The Prime Minister uses the example of a “new and potentially hazardous threat from states such as North Korea, which claims to have developed nuclear weapons already, or Iran, which is in breach of its non-proliferation duties”[3].  I do not apologise for, or defend, these regimes.  But I do believe that renewing Trident would be a means of escalating the very threat which the Prime Minister intends to protect the UK from.

If the Prime Minister maintains that these states are a strategic threat to the UK and an independent nuclear weapons system is the only means to counter this threat, then why should states in the regions of those countries not pursue their own nuclear weapons as well?  Renewing Trident could, therefore, begin a new era of nuclear proliferation.  In my view this is the fundamental flaw in the Government’s argument for renewal.  A new nuclear arms race in unstable regions of the world would be a terrible scenario.  It would increase the likelihood of a nuclear confrontation and also the chances of terrorists obtaining nuclear weapons for their own means.  Surely limiting nuclear weapons must be the primary objective to ensure global security not embarking on a strategy which runs the risk of proliferating them!

The Government argues that there is ‘no evidence or likelihood’ that other nuclear states would disarm if the UK gave up its own nuclear weapons. However, I believe this is a self-fulfilling prophecy of stalemate.  As long as no country is willing to make the first move no state’s position will change.  I believe we should lead by example in not renewing Trident rather than reinforce the status quo and send a message to other countries that nuclear weapons are an integral part of a nation’s defences.

As Kofi Annan states

“the more that those states that already have [nuclear weapons] increase their arsenals, or insist that such weapons are essential to their national security, the more other states feel that they too must have them for their security”[4]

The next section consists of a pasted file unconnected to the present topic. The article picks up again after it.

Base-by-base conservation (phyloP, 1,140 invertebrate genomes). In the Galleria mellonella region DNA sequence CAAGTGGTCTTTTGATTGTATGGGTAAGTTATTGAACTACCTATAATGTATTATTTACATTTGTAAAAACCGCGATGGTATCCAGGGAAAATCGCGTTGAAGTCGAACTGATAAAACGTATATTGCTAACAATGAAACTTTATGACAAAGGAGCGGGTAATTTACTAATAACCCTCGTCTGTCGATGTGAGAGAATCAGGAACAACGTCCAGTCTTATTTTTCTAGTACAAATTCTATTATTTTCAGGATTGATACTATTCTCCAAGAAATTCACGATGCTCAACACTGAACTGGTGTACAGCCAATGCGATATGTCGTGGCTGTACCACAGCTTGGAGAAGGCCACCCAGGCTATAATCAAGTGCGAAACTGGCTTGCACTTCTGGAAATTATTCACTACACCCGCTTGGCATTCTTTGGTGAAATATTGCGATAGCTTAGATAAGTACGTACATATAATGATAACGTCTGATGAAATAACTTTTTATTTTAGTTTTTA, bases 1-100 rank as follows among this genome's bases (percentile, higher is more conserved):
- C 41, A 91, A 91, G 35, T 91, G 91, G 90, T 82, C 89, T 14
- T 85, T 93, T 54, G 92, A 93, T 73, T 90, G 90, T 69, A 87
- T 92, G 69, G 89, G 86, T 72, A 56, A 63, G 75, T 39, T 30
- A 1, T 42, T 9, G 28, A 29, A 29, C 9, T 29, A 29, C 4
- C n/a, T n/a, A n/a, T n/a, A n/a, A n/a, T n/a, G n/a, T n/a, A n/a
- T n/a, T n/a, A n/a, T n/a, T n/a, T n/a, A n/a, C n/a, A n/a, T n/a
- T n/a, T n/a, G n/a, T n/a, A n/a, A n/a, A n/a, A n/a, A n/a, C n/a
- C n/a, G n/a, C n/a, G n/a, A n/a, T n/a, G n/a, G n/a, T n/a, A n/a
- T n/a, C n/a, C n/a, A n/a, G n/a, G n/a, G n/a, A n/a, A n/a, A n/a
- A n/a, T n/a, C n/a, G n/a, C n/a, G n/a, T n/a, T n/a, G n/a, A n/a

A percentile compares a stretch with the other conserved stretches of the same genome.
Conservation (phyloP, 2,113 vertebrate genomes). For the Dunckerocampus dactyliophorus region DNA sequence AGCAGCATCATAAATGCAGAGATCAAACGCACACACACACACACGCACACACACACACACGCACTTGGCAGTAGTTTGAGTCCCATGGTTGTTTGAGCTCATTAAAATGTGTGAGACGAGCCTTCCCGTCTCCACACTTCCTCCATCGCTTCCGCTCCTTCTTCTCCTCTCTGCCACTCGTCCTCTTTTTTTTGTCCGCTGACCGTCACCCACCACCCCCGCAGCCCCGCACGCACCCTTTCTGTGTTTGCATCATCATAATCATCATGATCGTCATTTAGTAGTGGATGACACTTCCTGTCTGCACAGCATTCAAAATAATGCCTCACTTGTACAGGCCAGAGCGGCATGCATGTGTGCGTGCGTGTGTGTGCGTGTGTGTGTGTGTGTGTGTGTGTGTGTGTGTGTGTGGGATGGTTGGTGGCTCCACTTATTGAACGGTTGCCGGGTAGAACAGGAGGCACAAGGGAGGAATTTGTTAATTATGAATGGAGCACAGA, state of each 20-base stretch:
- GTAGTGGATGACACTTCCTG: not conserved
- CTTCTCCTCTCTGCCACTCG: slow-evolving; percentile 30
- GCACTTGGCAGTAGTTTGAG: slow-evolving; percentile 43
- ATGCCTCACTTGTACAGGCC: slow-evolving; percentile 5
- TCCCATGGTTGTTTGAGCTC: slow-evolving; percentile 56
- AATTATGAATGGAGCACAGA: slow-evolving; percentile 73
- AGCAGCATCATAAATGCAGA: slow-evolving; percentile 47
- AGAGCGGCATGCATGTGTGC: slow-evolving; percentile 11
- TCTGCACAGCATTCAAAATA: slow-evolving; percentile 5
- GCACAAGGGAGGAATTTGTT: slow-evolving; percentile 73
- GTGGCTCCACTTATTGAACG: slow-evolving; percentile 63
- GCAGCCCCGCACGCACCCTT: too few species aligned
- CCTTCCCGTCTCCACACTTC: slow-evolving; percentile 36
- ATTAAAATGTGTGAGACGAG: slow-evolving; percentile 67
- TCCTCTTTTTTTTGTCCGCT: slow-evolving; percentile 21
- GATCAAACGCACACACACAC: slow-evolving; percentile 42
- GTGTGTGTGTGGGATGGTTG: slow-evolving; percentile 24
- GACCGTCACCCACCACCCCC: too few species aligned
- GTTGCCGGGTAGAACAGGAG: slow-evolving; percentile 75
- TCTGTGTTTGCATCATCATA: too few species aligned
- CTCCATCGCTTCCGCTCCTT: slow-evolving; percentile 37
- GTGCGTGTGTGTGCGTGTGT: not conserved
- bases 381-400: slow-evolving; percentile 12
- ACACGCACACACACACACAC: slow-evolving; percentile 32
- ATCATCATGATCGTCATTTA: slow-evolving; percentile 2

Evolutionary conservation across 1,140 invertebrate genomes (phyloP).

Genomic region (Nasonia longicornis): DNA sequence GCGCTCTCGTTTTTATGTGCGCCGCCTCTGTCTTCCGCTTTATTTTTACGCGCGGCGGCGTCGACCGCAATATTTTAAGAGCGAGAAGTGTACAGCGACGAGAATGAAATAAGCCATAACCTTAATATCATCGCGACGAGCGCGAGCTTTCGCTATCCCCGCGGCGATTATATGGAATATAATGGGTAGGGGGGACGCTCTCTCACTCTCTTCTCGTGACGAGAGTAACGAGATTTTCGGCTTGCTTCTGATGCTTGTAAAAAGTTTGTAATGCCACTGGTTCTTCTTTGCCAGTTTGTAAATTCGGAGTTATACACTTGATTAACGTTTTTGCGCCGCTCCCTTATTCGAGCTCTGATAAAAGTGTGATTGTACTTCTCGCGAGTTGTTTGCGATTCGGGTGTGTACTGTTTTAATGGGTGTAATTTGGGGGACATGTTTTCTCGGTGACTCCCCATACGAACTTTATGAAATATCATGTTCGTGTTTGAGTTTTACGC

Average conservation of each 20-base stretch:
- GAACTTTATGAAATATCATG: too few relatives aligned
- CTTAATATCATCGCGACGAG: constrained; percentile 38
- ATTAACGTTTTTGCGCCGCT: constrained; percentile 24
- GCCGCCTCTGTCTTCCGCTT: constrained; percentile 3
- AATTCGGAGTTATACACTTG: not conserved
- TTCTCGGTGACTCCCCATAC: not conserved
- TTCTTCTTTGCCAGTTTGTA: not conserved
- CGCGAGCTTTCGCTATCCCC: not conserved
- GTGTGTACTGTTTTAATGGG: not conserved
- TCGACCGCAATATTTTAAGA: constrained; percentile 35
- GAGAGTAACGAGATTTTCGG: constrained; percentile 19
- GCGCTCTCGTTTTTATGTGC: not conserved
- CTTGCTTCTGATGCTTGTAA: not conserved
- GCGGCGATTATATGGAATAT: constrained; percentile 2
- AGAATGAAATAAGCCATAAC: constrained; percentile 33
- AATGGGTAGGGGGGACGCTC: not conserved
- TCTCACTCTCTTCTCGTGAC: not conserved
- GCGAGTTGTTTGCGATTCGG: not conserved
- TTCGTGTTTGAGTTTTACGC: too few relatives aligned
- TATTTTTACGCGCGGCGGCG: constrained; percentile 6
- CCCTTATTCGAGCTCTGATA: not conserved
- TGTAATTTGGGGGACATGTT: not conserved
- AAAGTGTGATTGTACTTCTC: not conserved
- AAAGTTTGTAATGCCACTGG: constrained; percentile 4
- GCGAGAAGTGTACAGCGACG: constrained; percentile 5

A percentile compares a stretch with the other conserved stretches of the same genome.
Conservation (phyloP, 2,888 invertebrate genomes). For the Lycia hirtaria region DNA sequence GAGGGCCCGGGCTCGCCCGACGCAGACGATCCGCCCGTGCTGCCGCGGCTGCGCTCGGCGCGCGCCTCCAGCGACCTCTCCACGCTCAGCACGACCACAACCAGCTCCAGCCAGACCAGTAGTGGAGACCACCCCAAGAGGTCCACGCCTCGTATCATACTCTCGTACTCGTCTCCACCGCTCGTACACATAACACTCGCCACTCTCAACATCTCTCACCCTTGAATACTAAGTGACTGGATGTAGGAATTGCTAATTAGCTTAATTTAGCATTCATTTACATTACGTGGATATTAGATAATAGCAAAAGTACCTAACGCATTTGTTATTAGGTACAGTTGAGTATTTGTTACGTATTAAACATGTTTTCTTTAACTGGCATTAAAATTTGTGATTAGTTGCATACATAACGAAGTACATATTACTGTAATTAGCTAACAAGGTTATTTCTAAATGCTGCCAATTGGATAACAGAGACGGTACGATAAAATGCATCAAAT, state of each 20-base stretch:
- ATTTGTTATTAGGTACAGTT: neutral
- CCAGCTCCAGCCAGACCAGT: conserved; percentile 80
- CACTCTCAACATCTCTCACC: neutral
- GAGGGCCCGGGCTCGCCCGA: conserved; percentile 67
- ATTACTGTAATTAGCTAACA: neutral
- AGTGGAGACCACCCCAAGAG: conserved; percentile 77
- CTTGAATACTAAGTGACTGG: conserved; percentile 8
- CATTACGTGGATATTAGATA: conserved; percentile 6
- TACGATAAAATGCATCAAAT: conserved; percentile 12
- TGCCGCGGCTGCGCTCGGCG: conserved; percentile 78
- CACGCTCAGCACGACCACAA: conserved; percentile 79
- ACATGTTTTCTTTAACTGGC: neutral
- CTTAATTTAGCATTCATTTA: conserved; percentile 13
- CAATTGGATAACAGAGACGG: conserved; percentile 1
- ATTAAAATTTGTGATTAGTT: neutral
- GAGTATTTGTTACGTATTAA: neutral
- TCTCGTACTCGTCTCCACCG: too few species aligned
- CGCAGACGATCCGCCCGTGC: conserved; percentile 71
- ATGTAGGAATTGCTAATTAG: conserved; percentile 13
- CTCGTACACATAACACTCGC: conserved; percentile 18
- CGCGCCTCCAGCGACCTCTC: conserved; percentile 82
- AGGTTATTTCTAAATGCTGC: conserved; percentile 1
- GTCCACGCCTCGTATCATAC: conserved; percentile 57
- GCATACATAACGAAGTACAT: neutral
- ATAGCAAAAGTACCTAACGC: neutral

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International Concerns

Renewing Trident would also harm the international institutions designed to prevent proliferation.  The Non-Proliferation Treaty (NPT) of 1970 formalised an agreement between the five nuclear powers of the time (France, UK, USA, USSR and China) and the rest of the world.  It made it clear that non-nuclear states would not develop nuclear weapons if the five nuclear powers decommissioned their arsenals.  If Trident is renewed or replaced then the UK would be in contravention of this Treaty (see next section for more detail). 

This is hardly the message we should be sending at this time.  Kofi Annan has stated clearly how the unilateral action of the UK and USA in Iraq did massive damage to the UN saying, this month, that the UN “hasn't healed yet, and we feel the tension still in this organisation as a result of that [the war in Iraq].”[5]  In light of this damage, now, more than ever, is the time to bolster and reinforce international treaties and institutions so that a world future can be built on consensus and cooperation.

Tony Blair himself has recognised the importance of even handedness:

“We will not win the battle against global extremism unless we win it at the level of values as much as force.  We can only win by showing that our values are stronger, better and more just than the alternative.  That also means showing the world that we are even-handed, fair and just in our application of those values.”[6]